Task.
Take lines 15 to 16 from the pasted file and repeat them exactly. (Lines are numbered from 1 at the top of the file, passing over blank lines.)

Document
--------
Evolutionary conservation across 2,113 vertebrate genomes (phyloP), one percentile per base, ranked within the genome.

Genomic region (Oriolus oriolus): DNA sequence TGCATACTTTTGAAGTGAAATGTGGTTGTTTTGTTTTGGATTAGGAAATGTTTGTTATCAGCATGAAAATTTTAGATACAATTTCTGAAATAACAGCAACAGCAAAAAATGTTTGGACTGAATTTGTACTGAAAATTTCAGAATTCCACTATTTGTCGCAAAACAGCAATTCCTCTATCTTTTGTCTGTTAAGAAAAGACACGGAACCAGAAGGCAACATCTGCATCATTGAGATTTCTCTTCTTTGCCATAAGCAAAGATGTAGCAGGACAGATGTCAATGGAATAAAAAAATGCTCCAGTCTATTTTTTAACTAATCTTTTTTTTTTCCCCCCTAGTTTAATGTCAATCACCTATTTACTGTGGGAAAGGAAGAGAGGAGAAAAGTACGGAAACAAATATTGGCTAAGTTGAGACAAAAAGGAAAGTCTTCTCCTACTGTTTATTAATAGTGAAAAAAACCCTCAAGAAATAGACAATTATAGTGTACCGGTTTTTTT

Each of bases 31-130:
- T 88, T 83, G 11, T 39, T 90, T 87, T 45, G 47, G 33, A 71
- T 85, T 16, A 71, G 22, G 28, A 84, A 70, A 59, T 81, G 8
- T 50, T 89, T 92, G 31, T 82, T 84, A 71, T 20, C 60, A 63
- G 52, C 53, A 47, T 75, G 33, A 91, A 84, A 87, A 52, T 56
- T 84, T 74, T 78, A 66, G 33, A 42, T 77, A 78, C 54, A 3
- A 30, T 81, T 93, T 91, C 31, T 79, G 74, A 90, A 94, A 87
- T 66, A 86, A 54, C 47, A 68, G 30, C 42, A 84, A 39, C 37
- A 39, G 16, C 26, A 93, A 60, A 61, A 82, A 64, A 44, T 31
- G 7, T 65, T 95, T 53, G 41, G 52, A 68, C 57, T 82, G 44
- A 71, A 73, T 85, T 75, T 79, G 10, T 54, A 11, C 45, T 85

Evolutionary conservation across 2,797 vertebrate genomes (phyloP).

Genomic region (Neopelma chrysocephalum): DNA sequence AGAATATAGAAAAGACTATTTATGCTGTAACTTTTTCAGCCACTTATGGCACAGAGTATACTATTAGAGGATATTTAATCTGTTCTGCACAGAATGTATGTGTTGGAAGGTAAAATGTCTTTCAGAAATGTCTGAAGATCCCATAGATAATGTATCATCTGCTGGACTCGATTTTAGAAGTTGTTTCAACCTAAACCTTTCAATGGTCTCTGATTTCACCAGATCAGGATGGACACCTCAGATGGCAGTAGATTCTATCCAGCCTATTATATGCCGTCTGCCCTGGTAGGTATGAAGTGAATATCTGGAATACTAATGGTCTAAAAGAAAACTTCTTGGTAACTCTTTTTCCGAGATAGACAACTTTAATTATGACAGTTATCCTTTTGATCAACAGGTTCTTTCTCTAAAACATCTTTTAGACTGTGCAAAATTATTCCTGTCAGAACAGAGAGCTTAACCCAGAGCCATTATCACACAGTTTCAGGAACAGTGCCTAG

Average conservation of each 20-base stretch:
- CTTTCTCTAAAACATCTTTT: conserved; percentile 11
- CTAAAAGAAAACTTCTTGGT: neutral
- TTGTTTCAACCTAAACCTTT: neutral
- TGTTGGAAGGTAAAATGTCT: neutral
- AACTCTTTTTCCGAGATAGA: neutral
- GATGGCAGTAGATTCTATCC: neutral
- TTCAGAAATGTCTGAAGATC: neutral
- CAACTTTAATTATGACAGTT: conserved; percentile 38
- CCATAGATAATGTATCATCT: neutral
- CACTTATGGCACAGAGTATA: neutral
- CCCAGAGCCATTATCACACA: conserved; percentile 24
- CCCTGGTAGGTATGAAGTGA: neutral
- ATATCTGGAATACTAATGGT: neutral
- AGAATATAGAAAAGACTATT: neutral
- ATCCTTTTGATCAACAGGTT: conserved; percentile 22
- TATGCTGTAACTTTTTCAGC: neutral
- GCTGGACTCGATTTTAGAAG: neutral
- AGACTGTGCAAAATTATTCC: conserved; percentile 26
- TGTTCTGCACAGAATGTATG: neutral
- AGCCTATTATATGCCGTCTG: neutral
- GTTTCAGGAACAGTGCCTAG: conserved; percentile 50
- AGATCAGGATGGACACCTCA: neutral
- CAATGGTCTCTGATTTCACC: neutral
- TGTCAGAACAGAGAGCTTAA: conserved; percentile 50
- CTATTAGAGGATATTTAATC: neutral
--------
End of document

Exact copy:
Genomic region (Neopelma chrysocephalum): DNA sequence AGAATATAGAAAAGACTATTTATGCTGTAACTTTTTCAGCCACTTATGGCACAGAGTATACTATTAGAGGATATTTAATCTGTTCTGCACAGAATGTATGTGTTGGAAGGTAAAATGTCTTTCAGAAATGTCTGAAGATCCCATAGATAATGTATCATCTGCTGGACTCGATTTTAGAAGTTGTTTCAACCTAAACCTTTCAATGGTCTCTGATTTCACCAGATCAGGATGGACACCTCAGATGGCAGTAGATTCTATCCAGCCTATTATATGCCGTCTGCCCTGGTAGGTATGAAGTGAATATCTGGAATACTAATGGTCTAAAAGAAAACTTCTTGGTAACTCTTTTTCCGAGATAGACAACTTTAATTATGACAGTTATCCTTTTGATCAACAGGTTCTTTCTCTAAAACATCTTTTAGACTGTGCAAAATTATTCCTGTCAGAACAGAGAGCTTAACCCAGAGCCATTATCACACAGTTTCAGGAACAGTGCCTAG

Average conservation of each 20-base stretch: